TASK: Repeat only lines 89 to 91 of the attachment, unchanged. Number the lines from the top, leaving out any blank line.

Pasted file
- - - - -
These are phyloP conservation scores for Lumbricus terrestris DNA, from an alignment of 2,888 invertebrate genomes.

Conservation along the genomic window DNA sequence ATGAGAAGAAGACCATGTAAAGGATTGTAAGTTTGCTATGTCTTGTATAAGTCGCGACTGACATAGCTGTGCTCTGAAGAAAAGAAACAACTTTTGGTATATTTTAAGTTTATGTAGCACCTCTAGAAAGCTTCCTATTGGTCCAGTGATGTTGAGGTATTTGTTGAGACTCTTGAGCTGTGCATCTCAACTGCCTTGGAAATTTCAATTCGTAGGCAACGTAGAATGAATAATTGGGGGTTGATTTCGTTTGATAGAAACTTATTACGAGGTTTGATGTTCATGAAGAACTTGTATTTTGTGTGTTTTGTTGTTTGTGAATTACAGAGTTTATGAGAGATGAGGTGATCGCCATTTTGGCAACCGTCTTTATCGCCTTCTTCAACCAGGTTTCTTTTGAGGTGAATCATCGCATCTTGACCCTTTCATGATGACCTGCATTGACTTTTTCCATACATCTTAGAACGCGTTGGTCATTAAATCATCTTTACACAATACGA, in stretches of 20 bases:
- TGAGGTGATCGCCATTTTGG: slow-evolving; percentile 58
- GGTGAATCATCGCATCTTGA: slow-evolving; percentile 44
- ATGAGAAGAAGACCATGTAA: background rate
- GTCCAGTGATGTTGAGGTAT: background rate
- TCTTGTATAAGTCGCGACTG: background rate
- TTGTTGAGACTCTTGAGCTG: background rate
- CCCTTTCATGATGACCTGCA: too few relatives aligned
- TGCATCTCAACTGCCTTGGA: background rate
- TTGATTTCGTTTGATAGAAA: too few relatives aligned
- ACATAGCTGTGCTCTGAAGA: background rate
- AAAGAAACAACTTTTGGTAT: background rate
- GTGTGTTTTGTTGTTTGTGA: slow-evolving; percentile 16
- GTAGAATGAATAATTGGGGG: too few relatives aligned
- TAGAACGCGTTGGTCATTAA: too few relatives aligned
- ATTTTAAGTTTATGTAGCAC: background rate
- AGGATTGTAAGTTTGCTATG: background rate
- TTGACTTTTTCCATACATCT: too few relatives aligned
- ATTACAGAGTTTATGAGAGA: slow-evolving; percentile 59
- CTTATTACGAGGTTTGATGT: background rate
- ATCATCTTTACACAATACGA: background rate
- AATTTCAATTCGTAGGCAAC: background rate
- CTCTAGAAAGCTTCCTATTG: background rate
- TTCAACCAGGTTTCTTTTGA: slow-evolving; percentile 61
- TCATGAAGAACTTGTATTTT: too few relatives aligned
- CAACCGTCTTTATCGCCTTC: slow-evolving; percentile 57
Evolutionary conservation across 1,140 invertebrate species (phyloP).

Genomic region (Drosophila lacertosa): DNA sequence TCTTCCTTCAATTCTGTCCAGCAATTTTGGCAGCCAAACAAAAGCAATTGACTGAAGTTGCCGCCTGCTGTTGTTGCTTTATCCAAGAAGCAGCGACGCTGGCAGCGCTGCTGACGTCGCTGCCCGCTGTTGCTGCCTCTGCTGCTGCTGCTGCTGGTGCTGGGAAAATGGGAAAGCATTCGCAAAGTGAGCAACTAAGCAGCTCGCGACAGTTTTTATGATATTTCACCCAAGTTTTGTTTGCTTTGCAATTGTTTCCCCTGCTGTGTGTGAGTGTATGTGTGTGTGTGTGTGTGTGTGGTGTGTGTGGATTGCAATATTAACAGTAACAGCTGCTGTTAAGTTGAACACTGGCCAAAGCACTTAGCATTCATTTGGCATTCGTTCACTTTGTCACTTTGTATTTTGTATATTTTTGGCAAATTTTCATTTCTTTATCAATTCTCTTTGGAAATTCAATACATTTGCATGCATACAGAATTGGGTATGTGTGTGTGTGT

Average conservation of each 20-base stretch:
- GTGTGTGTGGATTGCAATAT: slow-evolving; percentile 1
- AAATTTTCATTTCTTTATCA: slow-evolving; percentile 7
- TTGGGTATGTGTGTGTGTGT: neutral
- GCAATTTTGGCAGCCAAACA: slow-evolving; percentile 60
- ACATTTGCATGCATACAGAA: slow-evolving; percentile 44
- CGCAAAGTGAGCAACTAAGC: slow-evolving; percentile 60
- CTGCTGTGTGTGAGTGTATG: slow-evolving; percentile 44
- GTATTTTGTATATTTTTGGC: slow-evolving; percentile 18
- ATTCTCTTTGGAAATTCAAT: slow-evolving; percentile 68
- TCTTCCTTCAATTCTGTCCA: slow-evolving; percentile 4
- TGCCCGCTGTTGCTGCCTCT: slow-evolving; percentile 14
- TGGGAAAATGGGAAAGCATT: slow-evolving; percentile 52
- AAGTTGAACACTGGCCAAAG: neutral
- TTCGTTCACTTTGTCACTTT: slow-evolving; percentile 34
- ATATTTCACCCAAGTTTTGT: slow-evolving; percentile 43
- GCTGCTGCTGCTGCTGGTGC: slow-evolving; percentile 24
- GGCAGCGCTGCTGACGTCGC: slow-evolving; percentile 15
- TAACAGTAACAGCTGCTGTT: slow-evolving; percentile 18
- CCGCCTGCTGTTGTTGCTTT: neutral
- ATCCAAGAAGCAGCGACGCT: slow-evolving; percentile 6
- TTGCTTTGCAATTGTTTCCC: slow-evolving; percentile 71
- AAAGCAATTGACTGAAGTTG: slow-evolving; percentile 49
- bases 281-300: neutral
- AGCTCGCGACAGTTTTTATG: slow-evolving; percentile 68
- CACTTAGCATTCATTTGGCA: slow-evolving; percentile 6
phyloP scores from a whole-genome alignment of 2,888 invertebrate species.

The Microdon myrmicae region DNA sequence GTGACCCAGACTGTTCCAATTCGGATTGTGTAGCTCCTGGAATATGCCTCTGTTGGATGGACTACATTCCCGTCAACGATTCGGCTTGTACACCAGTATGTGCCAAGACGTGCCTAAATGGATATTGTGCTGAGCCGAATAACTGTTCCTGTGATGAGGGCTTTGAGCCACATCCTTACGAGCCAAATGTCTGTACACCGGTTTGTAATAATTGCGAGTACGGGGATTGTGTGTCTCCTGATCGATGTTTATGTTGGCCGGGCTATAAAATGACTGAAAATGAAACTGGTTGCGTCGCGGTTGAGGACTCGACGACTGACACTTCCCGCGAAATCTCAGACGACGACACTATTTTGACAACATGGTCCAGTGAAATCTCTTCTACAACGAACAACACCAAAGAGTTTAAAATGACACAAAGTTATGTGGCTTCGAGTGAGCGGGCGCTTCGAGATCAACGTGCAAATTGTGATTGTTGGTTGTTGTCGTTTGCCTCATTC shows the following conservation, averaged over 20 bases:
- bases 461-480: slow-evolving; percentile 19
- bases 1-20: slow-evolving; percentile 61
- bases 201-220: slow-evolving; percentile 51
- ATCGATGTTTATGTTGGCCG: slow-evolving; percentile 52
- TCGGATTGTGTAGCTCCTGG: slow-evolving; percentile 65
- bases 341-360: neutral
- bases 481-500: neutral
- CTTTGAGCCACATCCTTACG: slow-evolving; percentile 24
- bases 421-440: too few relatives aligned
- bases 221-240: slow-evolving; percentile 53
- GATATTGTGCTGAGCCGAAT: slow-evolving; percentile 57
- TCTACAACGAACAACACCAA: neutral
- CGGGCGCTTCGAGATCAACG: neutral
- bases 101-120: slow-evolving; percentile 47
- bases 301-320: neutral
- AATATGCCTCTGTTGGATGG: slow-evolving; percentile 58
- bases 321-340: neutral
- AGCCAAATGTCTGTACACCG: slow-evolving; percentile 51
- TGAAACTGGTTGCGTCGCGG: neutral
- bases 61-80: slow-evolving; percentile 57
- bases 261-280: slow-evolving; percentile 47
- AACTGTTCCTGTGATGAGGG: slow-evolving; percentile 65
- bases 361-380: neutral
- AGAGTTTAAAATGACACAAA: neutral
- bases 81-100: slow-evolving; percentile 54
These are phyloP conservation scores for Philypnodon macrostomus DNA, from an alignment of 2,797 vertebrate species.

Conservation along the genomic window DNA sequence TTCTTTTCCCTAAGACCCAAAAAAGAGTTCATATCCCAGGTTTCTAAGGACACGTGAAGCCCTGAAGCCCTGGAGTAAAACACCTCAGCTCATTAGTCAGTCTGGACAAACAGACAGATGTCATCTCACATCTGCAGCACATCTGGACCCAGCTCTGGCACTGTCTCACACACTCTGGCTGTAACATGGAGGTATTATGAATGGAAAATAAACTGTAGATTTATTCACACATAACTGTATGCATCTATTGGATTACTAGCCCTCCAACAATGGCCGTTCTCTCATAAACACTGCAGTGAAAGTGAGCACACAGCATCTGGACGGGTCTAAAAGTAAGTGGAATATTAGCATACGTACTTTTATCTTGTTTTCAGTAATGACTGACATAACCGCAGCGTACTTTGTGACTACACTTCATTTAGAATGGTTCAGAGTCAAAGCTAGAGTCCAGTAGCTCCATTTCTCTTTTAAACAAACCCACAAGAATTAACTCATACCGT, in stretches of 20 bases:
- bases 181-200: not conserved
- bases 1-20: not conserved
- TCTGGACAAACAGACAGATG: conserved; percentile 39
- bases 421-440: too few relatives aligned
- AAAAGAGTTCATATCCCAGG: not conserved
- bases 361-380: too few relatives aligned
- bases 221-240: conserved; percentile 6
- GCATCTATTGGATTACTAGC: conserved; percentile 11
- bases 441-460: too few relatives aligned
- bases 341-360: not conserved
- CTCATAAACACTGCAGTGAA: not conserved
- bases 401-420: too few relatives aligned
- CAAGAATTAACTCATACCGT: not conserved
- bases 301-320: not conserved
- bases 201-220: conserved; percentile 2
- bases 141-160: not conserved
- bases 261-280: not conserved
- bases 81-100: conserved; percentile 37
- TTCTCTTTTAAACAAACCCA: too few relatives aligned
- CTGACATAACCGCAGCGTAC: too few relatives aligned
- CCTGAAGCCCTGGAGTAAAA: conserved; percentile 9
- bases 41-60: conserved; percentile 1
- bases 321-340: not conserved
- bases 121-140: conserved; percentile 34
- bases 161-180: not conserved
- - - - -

- AAAAGAGTTCATATCCCAGG: not conserved
- bases 361-380: too few relatives aligned
- bases 221-240: conserved; percentile 6